This value can be affected by soil and growing conditions, handling and storage, and processing. Nutritional Status  the extent to which nutrients are available to meet metabolic needs.  the assessment of the state of nourishment of a patient or subject. Malnutrition  is the condition that results from taking an unbalanced diet in which certain nutrients are lacking, in excess (too high an intake), or in the wrong proportions. Obesity  Obesity is a medical condition in which excess body fat has accumulated to the extent that it may have an adverse effect on health, leading to reduced life expectancy and/or increased health problems. Body mass index (BMI), a measurement which compares weight and height, defines people as overweight (pre-obese) if their BMI is between 25 and 30 kg/m2, and obese when it is greater than 30 kg/m2.  Obesity increases the likelihood of various diseases, particularly heart disease, type 2 diabetes, obstructive sleep apnea, certain types of cancer, and osteoarthritis. Obesity is most commonly caused by a combination of excessive food energy intake, lack of physical activity, and genetic susceptibility, although a few cases are caused primarily by genes, endocrine disorders, medications or psychiatric illness. Evidence to support the view that some obese people eat little yet gain weight due to a slow metabolism is limited; on average obese people have a greater energy expenditure than their thin counterparts due to the energy required to maintain an increased body mass. Overweight  is generally defined as having more body fat than is optimally healthy. Being overweight is a common condition, especially where food supplies are plentiful and lifestyles are sedentary. As much as 64% of the United States adult population is considered either overweight or obese, and this percentage has increased over the last four decades.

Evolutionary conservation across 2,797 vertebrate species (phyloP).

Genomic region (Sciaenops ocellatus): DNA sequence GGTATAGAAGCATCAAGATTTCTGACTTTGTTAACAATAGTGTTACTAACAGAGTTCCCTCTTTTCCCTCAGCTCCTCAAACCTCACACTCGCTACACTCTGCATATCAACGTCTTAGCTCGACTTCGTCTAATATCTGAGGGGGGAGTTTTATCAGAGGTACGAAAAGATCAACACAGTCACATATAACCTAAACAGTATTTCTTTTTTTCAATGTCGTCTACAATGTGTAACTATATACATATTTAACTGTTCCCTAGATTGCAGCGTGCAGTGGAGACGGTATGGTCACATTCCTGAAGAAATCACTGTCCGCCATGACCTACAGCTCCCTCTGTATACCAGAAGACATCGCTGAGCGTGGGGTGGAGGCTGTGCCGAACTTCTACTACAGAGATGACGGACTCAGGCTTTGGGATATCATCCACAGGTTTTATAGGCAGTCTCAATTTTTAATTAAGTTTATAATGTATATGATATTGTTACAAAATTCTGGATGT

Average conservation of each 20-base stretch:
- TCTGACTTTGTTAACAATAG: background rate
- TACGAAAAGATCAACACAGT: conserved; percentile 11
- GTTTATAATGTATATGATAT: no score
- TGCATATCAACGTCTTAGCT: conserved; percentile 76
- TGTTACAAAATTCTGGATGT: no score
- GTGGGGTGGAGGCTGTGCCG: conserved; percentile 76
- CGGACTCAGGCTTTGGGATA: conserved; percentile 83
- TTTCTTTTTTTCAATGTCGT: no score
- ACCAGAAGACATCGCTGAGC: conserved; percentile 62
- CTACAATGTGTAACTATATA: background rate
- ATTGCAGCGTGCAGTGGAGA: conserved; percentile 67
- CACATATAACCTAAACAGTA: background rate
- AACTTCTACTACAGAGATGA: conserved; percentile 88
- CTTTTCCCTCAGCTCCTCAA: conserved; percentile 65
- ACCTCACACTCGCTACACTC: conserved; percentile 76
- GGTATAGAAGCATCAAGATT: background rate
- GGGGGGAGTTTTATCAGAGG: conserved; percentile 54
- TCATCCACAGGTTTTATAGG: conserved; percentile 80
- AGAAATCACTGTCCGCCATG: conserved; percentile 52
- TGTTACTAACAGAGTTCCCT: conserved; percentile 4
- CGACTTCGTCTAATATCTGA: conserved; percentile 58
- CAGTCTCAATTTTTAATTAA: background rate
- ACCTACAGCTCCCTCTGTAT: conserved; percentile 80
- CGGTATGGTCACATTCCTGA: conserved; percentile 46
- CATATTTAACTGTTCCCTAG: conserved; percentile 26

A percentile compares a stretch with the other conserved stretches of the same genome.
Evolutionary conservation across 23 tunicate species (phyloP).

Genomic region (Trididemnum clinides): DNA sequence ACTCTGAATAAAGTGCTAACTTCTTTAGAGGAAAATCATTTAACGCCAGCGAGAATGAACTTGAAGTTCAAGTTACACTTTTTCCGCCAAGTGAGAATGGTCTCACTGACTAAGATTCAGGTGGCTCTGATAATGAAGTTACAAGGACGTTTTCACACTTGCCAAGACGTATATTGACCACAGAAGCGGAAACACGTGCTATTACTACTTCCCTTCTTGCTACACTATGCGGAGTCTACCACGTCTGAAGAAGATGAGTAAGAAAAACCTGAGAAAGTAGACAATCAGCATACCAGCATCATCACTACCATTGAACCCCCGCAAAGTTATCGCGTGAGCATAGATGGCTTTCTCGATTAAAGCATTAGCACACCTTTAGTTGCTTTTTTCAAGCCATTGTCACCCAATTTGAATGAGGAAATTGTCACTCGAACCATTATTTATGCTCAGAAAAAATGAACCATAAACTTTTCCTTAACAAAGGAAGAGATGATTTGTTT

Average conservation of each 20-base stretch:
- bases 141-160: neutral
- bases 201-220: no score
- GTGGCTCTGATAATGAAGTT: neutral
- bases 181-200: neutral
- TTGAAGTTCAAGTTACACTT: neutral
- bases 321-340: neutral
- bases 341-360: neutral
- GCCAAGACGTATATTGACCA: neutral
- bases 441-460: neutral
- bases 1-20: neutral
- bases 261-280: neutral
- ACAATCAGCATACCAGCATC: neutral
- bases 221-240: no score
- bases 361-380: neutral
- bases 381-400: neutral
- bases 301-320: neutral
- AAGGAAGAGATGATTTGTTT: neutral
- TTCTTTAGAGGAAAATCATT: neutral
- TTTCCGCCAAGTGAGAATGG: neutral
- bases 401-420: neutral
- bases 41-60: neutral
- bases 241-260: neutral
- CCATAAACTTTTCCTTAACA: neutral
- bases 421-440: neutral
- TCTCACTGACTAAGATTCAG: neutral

Anorexia nervosa (AN), also known as simply Anorexia  is an eating disorder characterized by refusal to maintain a healthy body weight and an obsessive fear of gaining weight. It is often coupled with a distorted self image which may be maintained by various cognitive biases that alter how the affected individual evaluates and thinks about her or his body, food and eating. Persons with anorexia nervosa continue to feel hunger, but deny themselves all but very small quantities of food. The average caloric intake of a person with anorexia nervosa is 600800 calories per day, but extreme cases of complete self-starvation are known.It is a serious mental illness with a high incidence of comorbidity and the highest mortality rate of any psychiatric disorder.  Anorexia most often has its onset in adolescence and is most prevalent among adolescent girls. However, more recent studies show that the onset age of anorexia decreased from an average of 13 to 17 years of age to 9 to 12. While it can affect men and women of any age, race, and socioeconomic and cultural background. Anorexia nervosa occurs in females 10 times more than in males.  The term anorexia nervosa was established in 1873 by Sir William Gull, one of Queen Victoria's personal physicians. The term is of Greek origin: an- ( -, prefix denoting negation) and orexis ( , "appetite"), thus meaning a lack of desire to eat. Bulimia nervosa  is an eating disorder characterized by binge eating and purging or consuming a large amount of food in a short amount of time, followed by an attempt to rid oneself of the food consumed, usually by purging (vomiting) and/or by laxative, diuretics or excessive exercise. Bulimia nervosa is nine times more likely to occur in women than men (Barker 2003). Antidepressants, especially SSRIs, are widely used in the treatment of bulimia nervosa. (Newell and Gournay 2000).  The term bulimia comes from Greek (boul mia; ravenous hunger), a compound of (bous), ox + (l mos), hunger. Bulimia nervosa was named and first described by the British psychiatrist Gerald Russell in 1979. Bulimia is strongly familial. Twin studies estimate the heritability of syndromic bulimia to be 54 to 83%.